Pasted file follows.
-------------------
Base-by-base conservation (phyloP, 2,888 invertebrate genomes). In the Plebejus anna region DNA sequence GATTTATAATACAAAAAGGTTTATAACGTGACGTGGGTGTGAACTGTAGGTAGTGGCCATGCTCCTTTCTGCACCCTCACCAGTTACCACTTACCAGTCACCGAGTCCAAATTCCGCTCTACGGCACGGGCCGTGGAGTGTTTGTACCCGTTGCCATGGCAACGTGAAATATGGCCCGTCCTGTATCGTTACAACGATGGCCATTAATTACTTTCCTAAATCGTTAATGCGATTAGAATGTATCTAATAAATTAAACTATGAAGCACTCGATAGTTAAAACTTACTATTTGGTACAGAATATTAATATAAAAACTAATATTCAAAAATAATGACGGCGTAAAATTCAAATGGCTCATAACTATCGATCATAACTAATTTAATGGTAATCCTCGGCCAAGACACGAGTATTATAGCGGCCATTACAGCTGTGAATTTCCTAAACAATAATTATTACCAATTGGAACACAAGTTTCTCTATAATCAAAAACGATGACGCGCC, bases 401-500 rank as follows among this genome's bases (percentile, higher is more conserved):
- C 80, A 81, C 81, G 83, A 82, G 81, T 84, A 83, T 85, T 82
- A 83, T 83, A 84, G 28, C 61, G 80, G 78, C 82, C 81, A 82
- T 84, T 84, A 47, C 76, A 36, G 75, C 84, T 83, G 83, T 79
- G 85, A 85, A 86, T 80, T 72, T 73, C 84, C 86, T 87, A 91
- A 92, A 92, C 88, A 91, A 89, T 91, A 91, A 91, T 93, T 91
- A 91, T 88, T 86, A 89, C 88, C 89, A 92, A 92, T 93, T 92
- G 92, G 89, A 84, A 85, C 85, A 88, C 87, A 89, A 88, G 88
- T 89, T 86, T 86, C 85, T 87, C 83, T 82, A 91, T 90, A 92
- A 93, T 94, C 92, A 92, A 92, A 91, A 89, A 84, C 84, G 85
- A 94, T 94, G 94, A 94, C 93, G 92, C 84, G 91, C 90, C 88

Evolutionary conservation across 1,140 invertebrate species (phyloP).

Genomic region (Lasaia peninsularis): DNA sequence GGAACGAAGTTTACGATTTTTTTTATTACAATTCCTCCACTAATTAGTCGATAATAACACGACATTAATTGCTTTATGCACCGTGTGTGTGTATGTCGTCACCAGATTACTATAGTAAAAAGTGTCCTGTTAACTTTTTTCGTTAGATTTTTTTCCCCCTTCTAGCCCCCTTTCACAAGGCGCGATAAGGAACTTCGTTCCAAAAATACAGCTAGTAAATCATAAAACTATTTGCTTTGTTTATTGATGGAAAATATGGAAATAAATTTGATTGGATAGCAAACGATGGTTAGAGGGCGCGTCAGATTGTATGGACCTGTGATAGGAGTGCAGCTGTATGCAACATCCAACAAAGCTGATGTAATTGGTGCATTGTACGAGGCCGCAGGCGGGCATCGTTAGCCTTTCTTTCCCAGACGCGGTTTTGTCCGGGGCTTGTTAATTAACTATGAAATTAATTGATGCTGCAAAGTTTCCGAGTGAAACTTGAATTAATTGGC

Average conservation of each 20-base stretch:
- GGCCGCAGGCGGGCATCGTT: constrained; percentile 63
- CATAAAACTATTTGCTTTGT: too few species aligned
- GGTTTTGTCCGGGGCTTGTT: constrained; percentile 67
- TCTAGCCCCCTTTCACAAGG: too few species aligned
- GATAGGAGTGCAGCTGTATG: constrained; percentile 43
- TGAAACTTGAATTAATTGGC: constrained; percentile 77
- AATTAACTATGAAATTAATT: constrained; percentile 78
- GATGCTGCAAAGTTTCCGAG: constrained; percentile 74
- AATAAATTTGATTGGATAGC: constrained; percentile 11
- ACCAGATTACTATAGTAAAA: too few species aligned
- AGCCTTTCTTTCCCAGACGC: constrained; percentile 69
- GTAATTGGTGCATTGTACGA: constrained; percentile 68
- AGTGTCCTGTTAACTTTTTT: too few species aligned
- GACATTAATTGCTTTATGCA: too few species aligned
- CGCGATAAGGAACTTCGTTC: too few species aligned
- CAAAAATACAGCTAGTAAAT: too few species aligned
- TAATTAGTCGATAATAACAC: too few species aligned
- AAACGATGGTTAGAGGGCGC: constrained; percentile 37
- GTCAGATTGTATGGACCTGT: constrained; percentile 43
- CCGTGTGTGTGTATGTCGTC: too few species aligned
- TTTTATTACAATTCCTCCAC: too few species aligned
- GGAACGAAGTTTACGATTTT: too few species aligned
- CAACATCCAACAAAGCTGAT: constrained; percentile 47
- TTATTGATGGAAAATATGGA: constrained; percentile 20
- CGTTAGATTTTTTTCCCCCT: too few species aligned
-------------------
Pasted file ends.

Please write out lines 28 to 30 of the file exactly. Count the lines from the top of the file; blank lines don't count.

- GACATTAATTGCTTTATGCA: too few species aligned
- CGCGATAAGGAACTTCGTTC: too few species aligned
- CAAAAATACAGCTAGTAAAT: too few species aligned